I entered the office. I was nervous, but I reminded myself the reviews were unbeatable. People raved about how Dr. Mill had saved countless lives. I only needed someone to look at the rash on my arm, but if insurance covers it, why not go to the best?
A gorgeous secretary sat directly in front of me. She had eyes like moons and eyelashes big enough to be fans. Her frosted blonde hair bounced on her shoulders as she turned her head.
“Hello and welcome to Dr. Mill’s practice.”
“Hi, I’m Manny.” I said.
“Ok great. We are thrilled that you made an appointment. I’m going to have you fill out this questionnaire first, and then we’ll bring you in.”
The lobby was filled with sofa chairs. On the coffee tables were portable lap-desks. The fridge in the corner was stocked with every variety of soda. The smell of fresh coffee wafted through the air. A tranquil fish tank occupied an entire wall. I went over to the coffee maker, found the hot water spout, and brewed myself some chamomile tea to calm my nerves.
I got comfortable in one of the sofa chairs and began the questionnaire. All the usual questions: smoking, drinking, family history. I handed it back to the receptionist. “Thanks, Sugar.” She said with a wink. “Connie will take you to your waiting room now.”
I was surprised by how quick it was to get a room, but I certainly did not complain.
This room housed another comfy lounge chair, and the usual counter with medical supplies and the evaluation bed. I took a seat in the lounge chair and examined the various posters that decorated the wall. One read, “114,000: the number of men, women and children on the national transplant waiting list as of August 2017.” Another said, “One Donor Can Save Eight Lives.” A third one said, “20 people die each day waiting for a transplant.”
After another surprisingly short wait, the doctor knocked and came in. “Well hello there,Manny. My name is Dr. Mill.” he said with a smile. “Are you nervous? You look a little nervous.”
“Oh? just a little I guess. I’m always nervous around doctors.”
“Well you have nothing to worry about with me.”
I was quickly won over by his charm. His smile was infectious. I quickly felt at ease.
“Tell me, what seems to be the problem?”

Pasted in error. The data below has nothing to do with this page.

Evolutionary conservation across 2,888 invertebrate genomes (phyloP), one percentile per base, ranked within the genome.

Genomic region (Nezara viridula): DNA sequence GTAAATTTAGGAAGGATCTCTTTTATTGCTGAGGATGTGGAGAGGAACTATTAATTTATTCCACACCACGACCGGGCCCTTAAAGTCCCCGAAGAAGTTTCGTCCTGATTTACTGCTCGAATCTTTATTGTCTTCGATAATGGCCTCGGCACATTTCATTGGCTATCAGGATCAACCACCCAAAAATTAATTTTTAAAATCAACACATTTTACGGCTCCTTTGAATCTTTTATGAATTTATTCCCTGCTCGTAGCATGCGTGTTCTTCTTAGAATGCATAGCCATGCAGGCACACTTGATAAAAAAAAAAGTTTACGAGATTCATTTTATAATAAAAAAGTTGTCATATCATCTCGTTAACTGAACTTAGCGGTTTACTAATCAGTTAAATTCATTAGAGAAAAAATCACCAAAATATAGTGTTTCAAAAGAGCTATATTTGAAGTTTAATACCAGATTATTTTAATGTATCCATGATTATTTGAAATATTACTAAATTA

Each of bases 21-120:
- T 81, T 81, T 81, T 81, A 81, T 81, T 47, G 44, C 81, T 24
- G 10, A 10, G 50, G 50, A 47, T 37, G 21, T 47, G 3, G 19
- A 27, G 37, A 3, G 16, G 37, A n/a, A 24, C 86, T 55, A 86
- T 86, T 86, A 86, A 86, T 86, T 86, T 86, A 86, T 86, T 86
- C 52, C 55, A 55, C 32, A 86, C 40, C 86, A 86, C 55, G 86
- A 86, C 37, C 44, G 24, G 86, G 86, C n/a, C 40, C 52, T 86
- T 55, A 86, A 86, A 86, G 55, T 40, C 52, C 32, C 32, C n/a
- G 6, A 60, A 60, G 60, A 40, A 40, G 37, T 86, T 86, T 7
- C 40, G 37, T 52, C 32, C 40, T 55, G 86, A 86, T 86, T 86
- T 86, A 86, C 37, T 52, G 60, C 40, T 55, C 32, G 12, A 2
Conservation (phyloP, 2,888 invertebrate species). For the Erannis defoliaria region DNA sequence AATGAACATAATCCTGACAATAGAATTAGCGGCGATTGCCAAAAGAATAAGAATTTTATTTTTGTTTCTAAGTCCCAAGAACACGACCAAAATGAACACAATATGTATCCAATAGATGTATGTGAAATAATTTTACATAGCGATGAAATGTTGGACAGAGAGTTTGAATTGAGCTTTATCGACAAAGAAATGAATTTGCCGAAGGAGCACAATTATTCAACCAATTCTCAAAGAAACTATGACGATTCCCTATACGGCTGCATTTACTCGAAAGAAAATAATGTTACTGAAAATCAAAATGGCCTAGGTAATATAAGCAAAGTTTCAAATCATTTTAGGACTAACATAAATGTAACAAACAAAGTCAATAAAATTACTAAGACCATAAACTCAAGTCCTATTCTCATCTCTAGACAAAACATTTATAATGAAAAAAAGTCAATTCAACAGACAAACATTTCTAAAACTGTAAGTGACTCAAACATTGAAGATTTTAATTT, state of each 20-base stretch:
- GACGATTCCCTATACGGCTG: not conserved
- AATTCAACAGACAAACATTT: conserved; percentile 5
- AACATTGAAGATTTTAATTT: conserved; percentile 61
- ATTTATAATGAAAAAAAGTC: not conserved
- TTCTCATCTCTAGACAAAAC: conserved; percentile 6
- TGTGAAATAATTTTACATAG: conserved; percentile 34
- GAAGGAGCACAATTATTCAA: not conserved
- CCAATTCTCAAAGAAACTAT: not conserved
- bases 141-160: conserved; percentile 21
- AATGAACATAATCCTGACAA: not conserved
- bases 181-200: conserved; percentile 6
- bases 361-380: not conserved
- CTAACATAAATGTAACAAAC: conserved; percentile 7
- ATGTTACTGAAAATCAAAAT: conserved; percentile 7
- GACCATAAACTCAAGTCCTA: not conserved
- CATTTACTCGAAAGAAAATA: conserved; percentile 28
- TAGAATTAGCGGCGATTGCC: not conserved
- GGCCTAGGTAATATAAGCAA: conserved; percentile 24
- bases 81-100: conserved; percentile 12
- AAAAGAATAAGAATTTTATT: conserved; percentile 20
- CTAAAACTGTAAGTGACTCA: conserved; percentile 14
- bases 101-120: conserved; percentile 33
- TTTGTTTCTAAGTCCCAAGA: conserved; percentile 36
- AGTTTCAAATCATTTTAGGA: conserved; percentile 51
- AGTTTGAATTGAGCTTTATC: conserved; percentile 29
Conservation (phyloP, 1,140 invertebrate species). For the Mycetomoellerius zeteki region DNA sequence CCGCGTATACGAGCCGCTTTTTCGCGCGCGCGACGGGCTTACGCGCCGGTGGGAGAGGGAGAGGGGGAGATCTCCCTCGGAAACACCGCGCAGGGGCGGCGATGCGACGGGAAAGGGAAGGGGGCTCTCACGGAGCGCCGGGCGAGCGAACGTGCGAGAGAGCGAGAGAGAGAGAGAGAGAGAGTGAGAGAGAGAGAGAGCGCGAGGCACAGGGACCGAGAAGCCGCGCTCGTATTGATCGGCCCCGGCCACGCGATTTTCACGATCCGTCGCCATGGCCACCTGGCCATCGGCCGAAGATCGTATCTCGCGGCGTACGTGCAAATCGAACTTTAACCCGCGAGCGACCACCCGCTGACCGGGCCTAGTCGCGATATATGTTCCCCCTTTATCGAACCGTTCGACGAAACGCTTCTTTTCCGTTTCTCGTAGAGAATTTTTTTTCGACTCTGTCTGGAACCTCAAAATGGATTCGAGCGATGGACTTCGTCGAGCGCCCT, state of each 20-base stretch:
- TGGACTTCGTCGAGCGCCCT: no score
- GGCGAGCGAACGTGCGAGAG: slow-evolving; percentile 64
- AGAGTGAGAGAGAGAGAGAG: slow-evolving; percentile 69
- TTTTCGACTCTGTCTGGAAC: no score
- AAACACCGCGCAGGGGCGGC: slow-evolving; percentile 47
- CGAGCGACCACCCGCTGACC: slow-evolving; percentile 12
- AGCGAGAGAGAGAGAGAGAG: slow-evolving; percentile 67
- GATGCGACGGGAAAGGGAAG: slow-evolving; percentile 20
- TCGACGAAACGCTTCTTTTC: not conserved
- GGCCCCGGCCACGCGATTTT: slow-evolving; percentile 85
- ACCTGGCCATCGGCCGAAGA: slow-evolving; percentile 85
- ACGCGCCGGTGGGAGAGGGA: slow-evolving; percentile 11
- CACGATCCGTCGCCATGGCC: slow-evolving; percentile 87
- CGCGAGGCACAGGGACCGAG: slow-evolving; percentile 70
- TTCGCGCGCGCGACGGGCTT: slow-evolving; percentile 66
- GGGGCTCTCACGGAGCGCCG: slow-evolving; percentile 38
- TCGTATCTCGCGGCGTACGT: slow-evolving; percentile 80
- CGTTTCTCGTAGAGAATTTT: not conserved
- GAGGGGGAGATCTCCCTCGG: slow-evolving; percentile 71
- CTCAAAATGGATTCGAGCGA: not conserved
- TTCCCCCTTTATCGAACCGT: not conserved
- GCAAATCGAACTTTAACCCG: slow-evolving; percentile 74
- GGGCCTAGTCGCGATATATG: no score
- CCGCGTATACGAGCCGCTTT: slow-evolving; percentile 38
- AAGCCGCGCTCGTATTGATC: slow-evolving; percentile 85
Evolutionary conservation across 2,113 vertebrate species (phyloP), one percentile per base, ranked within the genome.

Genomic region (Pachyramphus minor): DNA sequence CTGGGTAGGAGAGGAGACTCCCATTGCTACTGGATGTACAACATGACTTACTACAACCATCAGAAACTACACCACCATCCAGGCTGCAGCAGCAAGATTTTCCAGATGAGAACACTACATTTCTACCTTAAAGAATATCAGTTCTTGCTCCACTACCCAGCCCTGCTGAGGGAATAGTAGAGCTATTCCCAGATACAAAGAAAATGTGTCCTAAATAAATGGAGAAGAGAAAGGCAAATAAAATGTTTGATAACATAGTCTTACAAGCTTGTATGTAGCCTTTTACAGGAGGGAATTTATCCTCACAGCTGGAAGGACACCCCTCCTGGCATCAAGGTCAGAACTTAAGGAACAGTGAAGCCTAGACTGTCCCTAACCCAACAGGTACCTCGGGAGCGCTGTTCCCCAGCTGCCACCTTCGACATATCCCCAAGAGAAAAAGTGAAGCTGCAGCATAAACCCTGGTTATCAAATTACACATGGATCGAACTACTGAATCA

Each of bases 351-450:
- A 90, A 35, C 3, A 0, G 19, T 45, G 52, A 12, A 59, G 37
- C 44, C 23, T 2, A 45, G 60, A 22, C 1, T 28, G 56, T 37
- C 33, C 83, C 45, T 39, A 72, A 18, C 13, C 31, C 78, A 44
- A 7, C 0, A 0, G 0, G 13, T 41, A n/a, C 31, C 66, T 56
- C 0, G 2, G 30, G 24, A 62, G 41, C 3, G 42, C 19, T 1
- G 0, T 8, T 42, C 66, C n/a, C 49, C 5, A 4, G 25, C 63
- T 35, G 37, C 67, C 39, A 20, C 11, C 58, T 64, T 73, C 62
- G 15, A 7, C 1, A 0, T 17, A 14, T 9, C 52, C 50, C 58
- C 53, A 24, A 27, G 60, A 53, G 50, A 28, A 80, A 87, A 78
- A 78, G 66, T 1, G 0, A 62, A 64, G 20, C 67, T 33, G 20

“Well I have this rash on my elbow that won’t go away. I was wondering if you would take a look.”
“Sure, I’d be happy to. But first let me just check a few things.”
First he checked the usual things: body temperature, heart rate, respiratory rate, and blood pressure.
“It’s just my elbow.” I tell him.
“Yes, yes. I’ll get there, but first I have a few more things to check.”
Then he went above and beyond by checking things my old doctor didn’t bother with: asking if I was in pain, checking my knee reflexes, looked in my nose, eye, and ear, checked my blood oxygen level, evaluated my breath with a tube thing, and took a small blood sample to check my glucose.
“Did you know, only 3 in 1,000 people die in a way that allows for organ donation?” He asked me.
“I had no idea. That’s terrible. It’s a very low percentage.” I say.
“Yes I agree.” he said.
Finally he asks me questions about my kidneys, heart, liver, pancreas, intestines, and lungs.
“They’re fine, doctor. Honest. Could you look at my elbow now?”
I roll up my sleeve and he takes a look.
“Oh that’s nothing. That’s just eczema. I’ll write you a prescription for a skin cream and get that cleared right up.”
Relief washes over me like a waterfall. I let out a heavy breath. I was worried for nothing!
“Now if you just wait a moment, I’ll have a nurse bring out a stretcher. If you don’t mind, would you test it out for us? We want to see if it’s comfortable.” He waved a nurse down from the hallway. Of course I was happy to comply. He’s a doctor and he’s just done me a huge favor by diagnosing my ailment. She brings in the stretcher and gets me situated.
“Here. These straps aren’t too tight are they? Can you still move? I’ll just make it a little tighter. Now this is a sedative. I would like to say, on behalf of all people on the waiting list, thank you, you are extremely selfless”
“Wait? What?” I screamed. I struggled, but it was no use.
“You’re a perfectly healthy individual. I can save 8 people with your organs. I’m going to be a hero! And so are you! Thank you again for your donation. Goodnight!”